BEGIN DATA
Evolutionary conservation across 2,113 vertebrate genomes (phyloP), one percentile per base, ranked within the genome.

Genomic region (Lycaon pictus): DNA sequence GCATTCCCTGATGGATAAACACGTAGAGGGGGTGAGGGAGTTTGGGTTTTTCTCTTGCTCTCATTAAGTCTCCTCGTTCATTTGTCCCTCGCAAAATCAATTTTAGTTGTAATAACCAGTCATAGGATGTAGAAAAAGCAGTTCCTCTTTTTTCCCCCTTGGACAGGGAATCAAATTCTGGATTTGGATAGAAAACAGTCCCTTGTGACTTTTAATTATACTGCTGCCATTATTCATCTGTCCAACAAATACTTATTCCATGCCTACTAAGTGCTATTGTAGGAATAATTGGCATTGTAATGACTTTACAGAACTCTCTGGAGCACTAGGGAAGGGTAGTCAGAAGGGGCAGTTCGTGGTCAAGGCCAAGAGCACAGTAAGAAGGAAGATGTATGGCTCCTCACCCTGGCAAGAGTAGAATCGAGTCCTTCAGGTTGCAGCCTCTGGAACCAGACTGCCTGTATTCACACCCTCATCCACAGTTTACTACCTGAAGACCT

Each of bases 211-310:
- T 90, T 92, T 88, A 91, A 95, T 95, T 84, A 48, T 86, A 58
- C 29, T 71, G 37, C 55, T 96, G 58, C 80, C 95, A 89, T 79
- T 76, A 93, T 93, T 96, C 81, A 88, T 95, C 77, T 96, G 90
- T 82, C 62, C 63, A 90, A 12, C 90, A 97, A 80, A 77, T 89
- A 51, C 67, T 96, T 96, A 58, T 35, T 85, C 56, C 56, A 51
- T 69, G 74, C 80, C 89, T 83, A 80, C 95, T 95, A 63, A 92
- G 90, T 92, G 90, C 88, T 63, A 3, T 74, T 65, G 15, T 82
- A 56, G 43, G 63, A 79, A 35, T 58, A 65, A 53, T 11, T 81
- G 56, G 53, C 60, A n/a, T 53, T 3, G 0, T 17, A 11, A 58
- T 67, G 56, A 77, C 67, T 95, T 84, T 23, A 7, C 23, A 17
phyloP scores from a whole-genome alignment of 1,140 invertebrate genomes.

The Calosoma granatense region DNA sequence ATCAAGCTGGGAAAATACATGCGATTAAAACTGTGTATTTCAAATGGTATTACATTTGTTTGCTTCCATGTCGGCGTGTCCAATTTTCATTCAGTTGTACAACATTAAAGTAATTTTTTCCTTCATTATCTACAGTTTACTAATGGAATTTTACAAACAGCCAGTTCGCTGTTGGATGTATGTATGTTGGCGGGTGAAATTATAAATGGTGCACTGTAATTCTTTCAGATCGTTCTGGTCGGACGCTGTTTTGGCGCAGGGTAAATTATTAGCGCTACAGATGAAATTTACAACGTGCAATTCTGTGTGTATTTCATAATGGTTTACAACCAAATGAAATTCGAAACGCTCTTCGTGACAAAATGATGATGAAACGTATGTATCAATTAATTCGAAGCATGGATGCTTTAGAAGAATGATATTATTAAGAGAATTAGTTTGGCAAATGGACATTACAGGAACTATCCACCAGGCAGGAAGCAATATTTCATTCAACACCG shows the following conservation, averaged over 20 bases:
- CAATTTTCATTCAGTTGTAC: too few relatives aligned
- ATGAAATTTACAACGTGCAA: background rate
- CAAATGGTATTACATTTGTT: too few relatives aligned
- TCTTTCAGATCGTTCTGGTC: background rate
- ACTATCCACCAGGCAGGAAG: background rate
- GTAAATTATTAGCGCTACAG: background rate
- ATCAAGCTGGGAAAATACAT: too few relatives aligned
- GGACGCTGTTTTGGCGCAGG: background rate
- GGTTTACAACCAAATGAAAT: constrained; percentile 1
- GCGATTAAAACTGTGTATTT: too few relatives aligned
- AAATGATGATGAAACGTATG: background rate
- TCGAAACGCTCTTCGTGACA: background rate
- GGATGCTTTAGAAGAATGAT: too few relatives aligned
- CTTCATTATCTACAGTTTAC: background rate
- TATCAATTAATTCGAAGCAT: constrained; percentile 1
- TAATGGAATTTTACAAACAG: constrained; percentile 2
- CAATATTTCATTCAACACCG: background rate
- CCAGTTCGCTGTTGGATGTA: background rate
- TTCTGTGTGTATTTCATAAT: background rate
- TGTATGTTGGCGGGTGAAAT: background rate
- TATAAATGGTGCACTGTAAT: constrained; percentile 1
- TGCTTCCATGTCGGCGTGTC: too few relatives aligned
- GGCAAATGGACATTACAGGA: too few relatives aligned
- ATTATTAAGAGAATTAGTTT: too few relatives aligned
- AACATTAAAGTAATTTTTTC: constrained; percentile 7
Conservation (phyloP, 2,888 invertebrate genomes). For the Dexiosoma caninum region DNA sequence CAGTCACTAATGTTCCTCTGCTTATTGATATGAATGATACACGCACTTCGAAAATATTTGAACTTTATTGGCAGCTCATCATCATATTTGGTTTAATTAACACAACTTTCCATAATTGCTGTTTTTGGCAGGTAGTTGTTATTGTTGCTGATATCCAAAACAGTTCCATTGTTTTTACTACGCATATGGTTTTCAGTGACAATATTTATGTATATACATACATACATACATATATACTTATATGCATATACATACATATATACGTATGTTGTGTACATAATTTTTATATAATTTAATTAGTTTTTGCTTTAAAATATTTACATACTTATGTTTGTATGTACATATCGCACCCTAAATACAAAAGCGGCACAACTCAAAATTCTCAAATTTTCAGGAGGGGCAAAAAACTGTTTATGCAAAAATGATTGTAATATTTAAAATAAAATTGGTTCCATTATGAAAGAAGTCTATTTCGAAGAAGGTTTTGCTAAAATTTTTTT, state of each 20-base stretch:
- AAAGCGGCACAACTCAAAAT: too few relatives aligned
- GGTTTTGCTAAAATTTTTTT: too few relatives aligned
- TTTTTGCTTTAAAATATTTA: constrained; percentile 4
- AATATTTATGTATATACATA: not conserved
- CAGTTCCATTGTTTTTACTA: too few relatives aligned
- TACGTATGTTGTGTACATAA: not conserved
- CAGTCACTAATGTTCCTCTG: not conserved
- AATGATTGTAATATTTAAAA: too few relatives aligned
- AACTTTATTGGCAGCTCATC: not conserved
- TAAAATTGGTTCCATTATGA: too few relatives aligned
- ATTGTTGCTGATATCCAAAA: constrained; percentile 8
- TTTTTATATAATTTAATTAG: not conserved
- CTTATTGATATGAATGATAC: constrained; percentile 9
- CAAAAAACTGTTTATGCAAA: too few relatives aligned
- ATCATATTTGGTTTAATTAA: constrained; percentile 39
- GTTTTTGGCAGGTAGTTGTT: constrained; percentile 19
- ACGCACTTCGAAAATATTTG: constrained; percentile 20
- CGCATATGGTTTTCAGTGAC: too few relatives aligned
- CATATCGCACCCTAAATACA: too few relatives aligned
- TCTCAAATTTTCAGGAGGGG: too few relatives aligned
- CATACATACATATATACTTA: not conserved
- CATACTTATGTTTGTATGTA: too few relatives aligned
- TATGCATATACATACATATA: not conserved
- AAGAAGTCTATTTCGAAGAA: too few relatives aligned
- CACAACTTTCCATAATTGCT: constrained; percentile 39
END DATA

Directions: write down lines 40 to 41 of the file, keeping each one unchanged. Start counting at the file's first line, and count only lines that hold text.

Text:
- AACATTAAAGTAATTTTTTC: constrained; percentile 7
Conservation (phyloP, 2,888 invertebrate genomes). For the Dexiosoma caninum region DNA sequence CAGTCACTAATGTTCCTCTGCTTATTGATATGAATGATACACGCACTTCGAAAATATTTGAACTTTATTGGCAGCTCATCATCATATTTGGTTTAATTAACACAACTTTCCATAATTGCTGTTTTTGGCAGGTAGTTGTTATTGTTGCTGATATCCAAAACAGTTCCATTGTTTTTACTACGCATATGGTTTTCAGTGACAATATTTATGTATATACATACATACATACATATATACTTATATGCATATACATACATATATACGTATGTTGTGTACATAATTTTTATATAATTTAATTAGTTTTTGCTTTAAAATATTTACATACTTATGTTTGTATGTACATATCGCACCCTAAATACAAAAGCGGCACAACTCAAAATTCTCAAATTTTCAGGAGGGGCAAAAAACTGTTTATGCAAAAATGATTGTAATATTTAAAATAAAATTGGTTCCATTATGAAAGAAGTCTATTTCGAAGAAGGTTTTGCTAAAATTTTTTT, state of each 20-base stretch: